those who are considering enrolling in next year’s Burlesque Beginners Course. Artistic director Sally Pearson who brought the soldout Burlesque With Beat to the Potato Shed in 2012, said she was really excited to showcase Burlesco! and audience members should prepare to be captivated by the skill and vibrancy of the dancers and the glamorous feminine costumes in the intimacy of the Potato Shed Theatre. “It’s certainly a step up from last year, there is a range of ability and standards, and a large variety of styles and flavours. “Some of the dancers hadn’t had dance experience before, but we’ve been working on production since February, and rehearsals have been going
really well. This is their debut, so I’m very excited.” The night of stylised dance entertainment will be in a cabaret setting; guests are invited to bring a platter of food, and purchase drinks at bar prices. Table and tiered seating is available, and bookings (essential) can be made by phoning 5251 1998, all tickets $22. Burlesco! will show September 20 and 21 at The Potato Shed, Drysdale. Doors open at 7.30pm, show commences at 8pm, and the dance floor will be open for all after the show. Just some of the fabulous outfits from Dance Initiative Productions’ Burlesco! at the Potato Shed this month. Photo: KERRIE REYNOLDS
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70 | Tuesday 10 Sept 2013
BANDS +EATS /THE ARTS
BARWON HEADS HOTEL isobella, ana stasia & nicole
BARWON HEADS HOTEL hamish, jeff & maddie
BARWON HEADS HOTEL deolind a & andrew
BARWON HEADS HOTEL jos h & bro oke
Instagram your way into a beautiful exhibition BY JAMES TAYLOR BUDDING young photographers have been encouraged to share their pictures of Geelong’s beautiful things for a coming exhibition hosted by the City of Greater Geelong. The Beautiful Things competition invites photographers aged 12-25 to submit photos via mobile phone app Instagram. The photos can be of any thing, place or person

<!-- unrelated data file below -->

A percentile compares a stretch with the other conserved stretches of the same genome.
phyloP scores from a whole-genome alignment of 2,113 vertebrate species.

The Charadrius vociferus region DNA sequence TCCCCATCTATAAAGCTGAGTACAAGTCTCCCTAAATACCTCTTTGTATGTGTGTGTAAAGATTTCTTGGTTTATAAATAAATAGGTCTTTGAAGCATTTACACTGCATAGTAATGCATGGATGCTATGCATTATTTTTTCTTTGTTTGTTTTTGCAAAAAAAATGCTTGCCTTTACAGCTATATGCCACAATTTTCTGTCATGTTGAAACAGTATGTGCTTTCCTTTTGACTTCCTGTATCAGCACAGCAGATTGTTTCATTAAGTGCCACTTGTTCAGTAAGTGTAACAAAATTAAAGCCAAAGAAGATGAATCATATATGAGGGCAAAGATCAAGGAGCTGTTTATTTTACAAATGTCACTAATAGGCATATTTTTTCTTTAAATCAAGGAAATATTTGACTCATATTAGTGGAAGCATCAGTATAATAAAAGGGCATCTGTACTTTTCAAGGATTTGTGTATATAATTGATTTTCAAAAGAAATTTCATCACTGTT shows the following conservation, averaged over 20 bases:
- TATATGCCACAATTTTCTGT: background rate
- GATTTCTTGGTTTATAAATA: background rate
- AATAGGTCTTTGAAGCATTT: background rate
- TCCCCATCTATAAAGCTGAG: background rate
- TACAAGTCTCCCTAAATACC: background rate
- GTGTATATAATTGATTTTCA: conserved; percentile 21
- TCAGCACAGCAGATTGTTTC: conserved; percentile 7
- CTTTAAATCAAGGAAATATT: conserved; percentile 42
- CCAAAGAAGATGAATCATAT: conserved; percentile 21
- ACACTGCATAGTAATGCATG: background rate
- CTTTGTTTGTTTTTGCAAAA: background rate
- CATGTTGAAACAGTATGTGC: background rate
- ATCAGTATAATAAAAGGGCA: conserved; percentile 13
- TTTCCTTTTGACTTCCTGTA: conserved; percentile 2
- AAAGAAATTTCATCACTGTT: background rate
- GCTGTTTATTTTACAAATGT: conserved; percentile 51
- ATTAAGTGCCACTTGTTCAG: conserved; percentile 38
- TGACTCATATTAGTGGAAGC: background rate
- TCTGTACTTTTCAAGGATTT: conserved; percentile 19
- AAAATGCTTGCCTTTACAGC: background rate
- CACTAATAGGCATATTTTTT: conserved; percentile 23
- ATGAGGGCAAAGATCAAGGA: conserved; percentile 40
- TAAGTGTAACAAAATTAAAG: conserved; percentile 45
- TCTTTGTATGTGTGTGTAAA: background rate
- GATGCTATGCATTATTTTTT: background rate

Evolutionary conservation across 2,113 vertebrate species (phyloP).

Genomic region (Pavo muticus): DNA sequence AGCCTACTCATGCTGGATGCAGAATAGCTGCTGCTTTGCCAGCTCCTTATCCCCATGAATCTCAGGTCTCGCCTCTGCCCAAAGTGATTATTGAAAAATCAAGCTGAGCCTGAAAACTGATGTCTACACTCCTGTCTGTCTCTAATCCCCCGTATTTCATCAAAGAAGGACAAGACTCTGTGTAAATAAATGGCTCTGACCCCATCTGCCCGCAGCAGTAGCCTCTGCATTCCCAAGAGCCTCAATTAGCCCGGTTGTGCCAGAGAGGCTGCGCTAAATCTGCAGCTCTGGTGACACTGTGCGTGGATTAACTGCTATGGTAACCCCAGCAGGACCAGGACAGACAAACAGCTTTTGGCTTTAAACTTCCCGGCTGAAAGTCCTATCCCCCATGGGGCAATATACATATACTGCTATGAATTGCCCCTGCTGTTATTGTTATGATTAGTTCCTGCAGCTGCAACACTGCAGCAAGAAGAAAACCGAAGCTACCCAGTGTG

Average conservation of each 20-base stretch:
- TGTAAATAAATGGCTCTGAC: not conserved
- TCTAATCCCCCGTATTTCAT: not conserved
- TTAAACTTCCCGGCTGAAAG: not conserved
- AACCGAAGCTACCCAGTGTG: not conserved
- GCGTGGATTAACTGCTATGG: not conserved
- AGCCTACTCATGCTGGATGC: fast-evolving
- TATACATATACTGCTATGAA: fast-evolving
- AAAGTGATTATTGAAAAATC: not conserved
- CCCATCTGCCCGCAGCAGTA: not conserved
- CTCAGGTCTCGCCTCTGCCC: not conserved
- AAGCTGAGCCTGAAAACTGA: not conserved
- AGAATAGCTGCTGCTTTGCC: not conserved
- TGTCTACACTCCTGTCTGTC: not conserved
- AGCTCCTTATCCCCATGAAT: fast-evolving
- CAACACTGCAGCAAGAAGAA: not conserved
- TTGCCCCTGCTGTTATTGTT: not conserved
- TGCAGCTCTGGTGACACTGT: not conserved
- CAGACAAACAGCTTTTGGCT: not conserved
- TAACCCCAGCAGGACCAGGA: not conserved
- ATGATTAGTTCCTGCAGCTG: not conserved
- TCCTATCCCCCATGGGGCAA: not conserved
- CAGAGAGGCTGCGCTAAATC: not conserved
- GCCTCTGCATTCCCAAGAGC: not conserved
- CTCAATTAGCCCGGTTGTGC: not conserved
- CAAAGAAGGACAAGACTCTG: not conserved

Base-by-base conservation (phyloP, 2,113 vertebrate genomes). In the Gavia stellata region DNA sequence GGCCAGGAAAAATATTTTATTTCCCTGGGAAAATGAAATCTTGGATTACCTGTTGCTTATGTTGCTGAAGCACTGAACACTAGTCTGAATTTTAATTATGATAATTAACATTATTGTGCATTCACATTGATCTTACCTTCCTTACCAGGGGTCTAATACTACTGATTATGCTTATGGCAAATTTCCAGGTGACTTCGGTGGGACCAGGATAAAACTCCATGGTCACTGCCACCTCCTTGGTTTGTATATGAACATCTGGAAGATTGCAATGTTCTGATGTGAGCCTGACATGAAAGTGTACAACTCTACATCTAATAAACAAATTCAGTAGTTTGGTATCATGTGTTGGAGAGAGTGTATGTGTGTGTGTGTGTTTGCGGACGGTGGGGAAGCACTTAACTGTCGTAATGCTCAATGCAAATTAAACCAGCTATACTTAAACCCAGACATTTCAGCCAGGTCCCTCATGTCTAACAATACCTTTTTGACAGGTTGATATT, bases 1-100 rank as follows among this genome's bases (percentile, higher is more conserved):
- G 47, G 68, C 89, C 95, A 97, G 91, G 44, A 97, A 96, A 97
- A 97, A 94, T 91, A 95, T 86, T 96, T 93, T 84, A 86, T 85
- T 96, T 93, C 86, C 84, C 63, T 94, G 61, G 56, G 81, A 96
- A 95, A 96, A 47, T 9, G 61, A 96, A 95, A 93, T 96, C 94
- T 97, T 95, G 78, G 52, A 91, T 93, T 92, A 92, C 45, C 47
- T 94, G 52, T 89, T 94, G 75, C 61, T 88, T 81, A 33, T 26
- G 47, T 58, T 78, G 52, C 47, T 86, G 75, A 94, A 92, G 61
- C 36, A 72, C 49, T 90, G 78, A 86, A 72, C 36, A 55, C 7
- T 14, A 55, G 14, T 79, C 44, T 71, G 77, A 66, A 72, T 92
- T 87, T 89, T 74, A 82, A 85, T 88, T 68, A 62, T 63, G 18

This photo by “clairedewberry” is one of the many already listed under #beautifulthingsgeelong on Instagram.
within the City of Greater Geelong region, reflecting the photographer’s idea of something beautiful. To enter, photos must be tagged with #beautifulthingsgeelong. The exhibition will select 70 of the photos to be shown for 12 months at the Old Post Office, on the corner of Gheringhap and Ryrie streets in Geelong. The competition started on September 1 and will run until the end of the month. Youth portfolio holder Cr Jan Farrell said the increasing popularity of photography apps such as Instagram encouraged more and more young people to express their creativity through photography. “There are some really talented young photographers out there and this competition is a great way to showcase their images. “Photographers often have a knack for see something beautiful in everyday situations, so it will be great to see perhaps some more common sights of Geelong in a new light.” Suggestions for photos include what you do for fun, your friends, night time, sunset or sunrise, the street where you live, or your family. The Beautiful Things competition is a youth arts project by the council’s youth development unit. For more information, head to facebook.com/teenactivitiesgeelong.
A taste of the drawings on show in Drawn From Life at The House Gallery this month at Queenscliffe Neighbourhood House.
The House Gallery presents Drawn from Life BY ALI DEANE DRAWN From Life is the Queenscliffe Neighbourhood House’s September exhibition showcasing recent drawings by members of the Saturday Life Drawing Group. Exhibitors include Anita Armytage, Ian Baker, Sue Baulch, Jennet Boyd, Shirley Hurley, Randall Johns, Jean Knox, Gail Martin, Dawn Muir, John Murray and Rosalind Sestito. The artists, all from the local area, have been meeting at the Queenscliff Neighbourhood House since 2011 on Saturday afternoons to draw from life models. Some of the artists brought with them many years of experience drawing from a model while others were quite new to the discipline. Life Drawing is excellent for improving observation and drawing skills because each
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new pose is a challenge. The works in Drawn From Life on show at the House Gallery this month range from one, two and three minute poses, all the way up to 10, 20 and 40 minutes. The drawings will be available to buy, and sales can be negotiated directly with the artist. Newcomers are welcome to join the group and attendance can be casual. For more information contact Shirley Hurley on 0409 424 243 or email email@example.com. Queenscliffe and District Neighbourhood House is home to a range of groups, classes and activities, including language classes, drumming, computer courses, photography, science and wellbeing just to mention a few. Head online to home.vicnet.net. au/~qnhouse or pop into 3 Tobin Drive, Queenscliff or phone 5258 3367.
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Tuesday 10 Sept 2013 | 71
torquay hotel megan & bec
torquay hotel alicia & nic
torquay hotel Torquay tigers netball club C team
torquay hotel ryan & ma rc
BANDS +EATS / THE ARTS